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Sunday's Letters to the Editor


A national vote

EDITOR: We the people have little representation nationally because the national focus seems to be on special interests and deep pockets. I would propose a constitutional amendment that would call for a confidence vote every June. If 60 percent vote no confidence, then every elected official at the federal level, including the president, would face re-election the following November. I doubt that the November election would ever happen because the national focus would again shift to the voters.

ANDREW WOLF

Hidden Valley Lake

Where's the water?

EDITOR: In just the past few days, there have been articles about Bell Village, "the largest mixed use project ever proposed in Windsor," with 77-units, a mix of townhouses and apartments; a proposal for 40 single-family homes in Windsor; and a 100-unit proposal in Fetters Hot Springs.

In Santa Rosa, meanwhile, we read about more endless discussion about reunifying Old Courthouse Square (that's a whole other letter) and the planned 25-foot-tall by 85-foot-long water wall.

On Dec. 16, the North Bay Business Journal reported that City Ventures, a Newport Beach-based residential real estate developer, purchased 95 acres in Sonoma County to build single-family homes.

We are being asked to conserve water. How can any of these projects be approved without finding new sources of water for them? Why isn't there a moratorium on building anything while we're in the worst drought in California history?

ANNETTE FLACHMAN

Windsor

GMO labeling

EDITOR: There is no scientific consensus of safety on GMOs. There have been a lot of studies about genetically engineered crops but not about their safety. What studies have been done are primarily by the biotech/chemical industry and by universities with industry grant funding.

We don't have enough information to know the health impacts of GMOs, and as long as we continue to not label them, the misleading "no evidence of harm" claim will continue to be made.

We do have enough awareness to notice a surge in complicated health problems in the U.S. over the past 30 years that coincides with the commercialization of genetically engineered crops. Without labeling, we are unable to track any potential effects of GMOs on health problems, and we remain unable to follow up on concerns raised about changes in nutrient levels and allergen/toxin levels, or concerns about the effects of genetically engineered endotoxins on organs.

Support state Sen. Noreen Evans' SB 1381 to label genetically engineered food. Labels would bring accountability, traceability and liability.

LINDA CARPENTER

Petaluma

Humane thing to do

EDITOR: What exactly is "humane" about shooting animals in the head with a bolt gun ("Plant safeguards are key," Wednesday)? Or slashing their throats so that they bleed to death? The doublespeak used by those who raise and slaughter animals is very disturbing, as is the public's seemingly desperate need to believe in the whole "humane farming" concept.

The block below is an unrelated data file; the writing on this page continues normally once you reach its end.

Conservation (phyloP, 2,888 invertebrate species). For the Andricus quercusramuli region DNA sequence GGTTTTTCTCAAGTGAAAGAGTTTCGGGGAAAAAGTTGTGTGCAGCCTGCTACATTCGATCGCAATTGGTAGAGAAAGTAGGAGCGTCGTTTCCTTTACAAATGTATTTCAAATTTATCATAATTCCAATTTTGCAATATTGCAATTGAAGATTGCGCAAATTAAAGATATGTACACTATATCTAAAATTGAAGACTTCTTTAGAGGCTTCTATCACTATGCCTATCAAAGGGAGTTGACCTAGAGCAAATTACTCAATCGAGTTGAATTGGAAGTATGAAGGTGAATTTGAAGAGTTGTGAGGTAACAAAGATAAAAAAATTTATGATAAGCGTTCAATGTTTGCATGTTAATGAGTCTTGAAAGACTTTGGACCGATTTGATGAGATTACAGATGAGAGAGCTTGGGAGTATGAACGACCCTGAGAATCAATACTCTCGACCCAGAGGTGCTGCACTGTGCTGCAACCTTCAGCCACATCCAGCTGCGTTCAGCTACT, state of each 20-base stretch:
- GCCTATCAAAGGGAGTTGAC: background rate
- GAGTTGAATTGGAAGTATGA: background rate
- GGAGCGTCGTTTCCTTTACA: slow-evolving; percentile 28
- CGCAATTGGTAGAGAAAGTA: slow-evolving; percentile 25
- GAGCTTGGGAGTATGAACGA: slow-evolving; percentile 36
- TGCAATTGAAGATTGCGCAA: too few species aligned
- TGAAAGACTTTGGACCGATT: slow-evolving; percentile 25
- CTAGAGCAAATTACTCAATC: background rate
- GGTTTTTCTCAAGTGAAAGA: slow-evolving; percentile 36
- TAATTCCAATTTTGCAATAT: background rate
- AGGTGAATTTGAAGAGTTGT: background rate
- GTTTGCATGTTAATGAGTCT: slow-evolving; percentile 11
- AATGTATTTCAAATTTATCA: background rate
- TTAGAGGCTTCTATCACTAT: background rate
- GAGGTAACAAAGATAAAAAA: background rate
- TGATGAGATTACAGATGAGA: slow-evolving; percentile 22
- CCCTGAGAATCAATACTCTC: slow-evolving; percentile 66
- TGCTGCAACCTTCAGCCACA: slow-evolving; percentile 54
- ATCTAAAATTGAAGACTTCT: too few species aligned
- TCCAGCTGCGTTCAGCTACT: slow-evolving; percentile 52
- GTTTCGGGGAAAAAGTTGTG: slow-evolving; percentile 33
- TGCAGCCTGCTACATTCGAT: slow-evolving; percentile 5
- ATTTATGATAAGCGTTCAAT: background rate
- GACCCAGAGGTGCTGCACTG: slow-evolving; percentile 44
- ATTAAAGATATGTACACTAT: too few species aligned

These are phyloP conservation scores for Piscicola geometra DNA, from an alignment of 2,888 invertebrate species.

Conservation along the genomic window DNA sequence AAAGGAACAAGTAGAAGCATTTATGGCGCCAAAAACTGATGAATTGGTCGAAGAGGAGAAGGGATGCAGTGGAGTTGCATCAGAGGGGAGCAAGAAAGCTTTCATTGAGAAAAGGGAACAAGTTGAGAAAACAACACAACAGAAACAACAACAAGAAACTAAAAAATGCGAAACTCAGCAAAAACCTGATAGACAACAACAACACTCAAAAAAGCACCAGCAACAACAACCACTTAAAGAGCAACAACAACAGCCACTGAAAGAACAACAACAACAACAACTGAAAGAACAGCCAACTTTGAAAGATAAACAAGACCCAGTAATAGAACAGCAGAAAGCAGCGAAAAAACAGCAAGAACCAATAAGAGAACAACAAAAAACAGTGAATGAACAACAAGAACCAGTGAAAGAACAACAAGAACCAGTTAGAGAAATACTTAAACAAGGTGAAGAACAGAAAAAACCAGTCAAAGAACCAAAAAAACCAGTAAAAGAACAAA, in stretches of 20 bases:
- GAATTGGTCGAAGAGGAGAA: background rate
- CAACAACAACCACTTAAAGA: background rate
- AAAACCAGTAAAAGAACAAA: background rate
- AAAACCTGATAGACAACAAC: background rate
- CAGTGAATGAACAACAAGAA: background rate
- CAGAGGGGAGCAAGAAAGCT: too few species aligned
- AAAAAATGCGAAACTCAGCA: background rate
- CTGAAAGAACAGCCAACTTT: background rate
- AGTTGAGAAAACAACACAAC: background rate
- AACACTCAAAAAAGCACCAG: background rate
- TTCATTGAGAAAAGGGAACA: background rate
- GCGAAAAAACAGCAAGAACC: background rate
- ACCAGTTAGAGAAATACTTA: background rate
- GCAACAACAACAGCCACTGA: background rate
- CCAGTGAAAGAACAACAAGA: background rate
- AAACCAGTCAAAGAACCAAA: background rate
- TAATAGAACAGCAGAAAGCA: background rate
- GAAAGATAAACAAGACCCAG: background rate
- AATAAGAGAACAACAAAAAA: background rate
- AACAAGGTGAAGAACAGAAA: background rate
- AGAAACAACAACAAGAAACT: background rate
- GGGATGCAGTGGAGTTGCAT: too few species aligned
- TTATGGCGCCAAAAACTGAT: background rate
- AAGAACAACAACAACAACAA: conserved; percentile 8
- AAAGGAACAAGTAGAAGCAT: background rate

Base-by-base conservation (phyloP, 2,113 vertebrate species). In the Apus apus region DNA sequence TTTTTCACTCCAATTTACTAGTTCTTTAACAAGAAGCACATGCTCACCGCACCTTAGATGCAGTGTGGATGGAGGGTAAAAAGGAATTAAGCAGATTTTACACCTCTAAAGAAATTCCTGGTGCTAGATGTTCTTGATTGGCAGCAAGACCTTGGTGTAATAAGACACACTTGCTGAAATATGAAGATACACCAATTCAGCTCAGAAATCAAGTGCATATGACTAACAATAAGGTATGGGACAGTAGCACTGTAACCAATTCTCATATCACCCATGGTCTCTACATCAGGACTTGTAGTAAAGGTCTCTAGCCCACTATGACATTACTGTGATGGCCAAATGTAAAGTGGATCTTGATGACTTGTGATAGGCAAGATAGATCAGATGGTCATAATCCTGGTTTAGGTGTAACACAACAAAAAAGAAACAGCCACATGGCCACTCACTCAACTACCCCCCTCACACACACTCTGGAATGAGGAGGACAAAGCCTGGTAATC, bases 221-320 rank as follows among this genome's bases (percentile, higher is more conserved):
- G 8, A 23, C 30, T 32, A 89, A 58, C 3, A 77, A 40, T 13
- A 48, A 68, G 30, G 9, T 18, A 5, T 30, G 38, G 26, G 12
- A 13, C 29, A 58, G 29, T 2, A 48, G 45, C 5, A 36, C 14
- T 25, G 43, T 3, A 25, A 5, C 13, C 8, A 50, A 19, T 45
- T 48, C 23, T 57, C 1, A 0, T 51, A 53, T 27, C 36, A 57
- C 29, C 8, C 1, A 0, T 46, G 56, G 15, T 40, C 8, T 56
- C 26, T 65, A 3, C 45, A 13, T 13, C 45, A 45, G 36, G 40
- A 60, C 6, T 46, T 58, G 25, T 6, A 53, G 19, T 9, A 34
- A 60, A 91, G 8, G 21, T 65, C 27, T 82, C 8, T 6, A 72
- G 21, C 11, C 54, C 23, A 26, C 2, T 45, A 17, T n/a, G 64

If you wouldn't consider it moral or humane to mass produce and kill puppies because they taste good and provided a source of protein, then why would it be so for other animals? Pigs, cows, chickens, and the numerous other animals our society deem acceptable to eat are all thinking, feeling beings that are every bit as lovable and deserving of life as the dogs and cats with whom we share our homes.

No matter how nicely the killing is done or how "humanely-raised," "grass-fed" or "cage-free" their lives may have been, there's nothing humane about slaughtering individuals who have the same spark of life and will to live that we do.

Since we don't need to eat animals to thrive and be healthy, then let's not. Wouldn't that be the truly "humane" thing to do?

KIM FLAHERTY

Mill Valley

DUI penalties

EDITOR: Someone who has been arrested eight times for drunken driving should face a heavier punishment than six years in prison and 10 years with a suspended license ("Windsor man gets six years for eighth DUI," Tuesday).

Clearly, such a person is a repeat offender who will continue criminally irresponsible behavior even after prison. Also, suspending a license isn't much of a penalty. Suspending this driver's license after his seventh offense didn't prevent him from committing his eighth.

The sentencing wasn't the court's fault — the man received the maximum sentence. But the law needs to be changed.

Repeat offenses are almost certainly a sign of an underlying problem, so one way to prevent it might be court-mandated intervention. However, if intervention fails, shouldn't we place the safety of innocent people above our sympathy for one individual?

When a drunken driver kills someone, he faces a life sentence. The difference between this and a simple DUI is often just chance. Is it fair that we must wait for someone to die to recognize the danger of repeated drunken driving?

ISABELLA FROMAN

Santa Rosa